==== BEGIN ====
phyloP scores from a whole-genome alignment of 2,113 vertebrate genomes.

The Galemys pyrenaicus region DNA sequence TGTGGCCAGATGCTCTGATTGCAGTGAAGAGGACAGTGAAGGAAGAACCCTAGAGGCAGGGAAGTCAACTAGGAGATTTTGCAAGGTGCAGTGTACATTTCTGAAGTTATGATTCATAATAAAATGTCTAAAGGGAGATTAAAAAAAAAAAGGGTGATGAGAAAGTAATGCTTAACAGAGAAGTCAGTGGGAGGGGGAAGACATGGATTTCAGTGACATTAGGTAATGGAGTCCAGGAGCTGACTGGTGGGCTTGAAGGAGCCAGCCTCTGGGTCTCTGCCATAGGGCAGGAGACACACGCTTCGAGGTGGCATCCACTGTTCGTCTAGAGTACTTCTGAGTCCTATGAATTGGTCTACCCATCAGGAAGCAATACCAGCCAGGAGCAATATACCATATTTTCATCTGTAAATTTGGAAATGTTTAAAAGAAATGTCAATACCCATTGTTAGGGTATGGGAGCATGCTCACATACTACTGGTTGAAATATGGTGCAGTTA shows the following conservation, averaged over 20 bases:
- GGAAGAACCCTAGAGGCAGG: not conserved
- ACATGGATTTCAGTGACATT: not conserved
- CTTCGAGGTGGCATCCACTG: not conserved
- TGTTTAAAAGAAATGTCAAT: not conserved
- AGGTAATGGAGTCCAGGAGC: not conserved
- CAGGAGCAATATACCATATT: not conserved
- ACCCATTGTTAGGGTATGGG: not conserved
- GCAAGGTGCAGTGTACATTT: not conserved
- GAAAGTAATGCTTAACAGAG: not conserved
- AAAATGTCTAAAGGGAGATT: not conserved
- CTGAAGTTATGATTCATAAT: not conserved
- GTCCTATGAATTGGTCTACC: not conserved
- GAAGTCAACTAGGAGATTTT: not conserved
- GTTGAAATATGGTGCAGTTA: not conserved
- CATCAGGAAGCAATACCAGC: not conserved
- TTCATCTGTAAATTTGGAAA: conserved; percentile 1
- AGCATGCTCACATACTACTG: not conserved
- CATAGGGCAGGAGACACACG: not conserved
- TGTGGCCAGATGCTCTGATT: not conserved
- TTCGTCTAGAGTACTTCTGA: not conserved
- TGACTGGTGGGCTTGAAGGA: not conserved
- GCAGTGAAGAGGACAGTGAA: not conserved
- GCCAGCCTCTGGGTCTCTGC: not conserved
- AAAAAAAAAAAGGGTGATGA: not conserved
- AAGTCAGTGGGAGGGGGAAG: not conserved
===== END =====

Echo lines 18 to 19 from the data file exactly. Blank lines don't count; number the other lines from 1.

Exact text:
- TTCATCTGTAAATTTGGAAA: conserved; percentile 1
- AGCATGCTCACATACTACTG: not conserved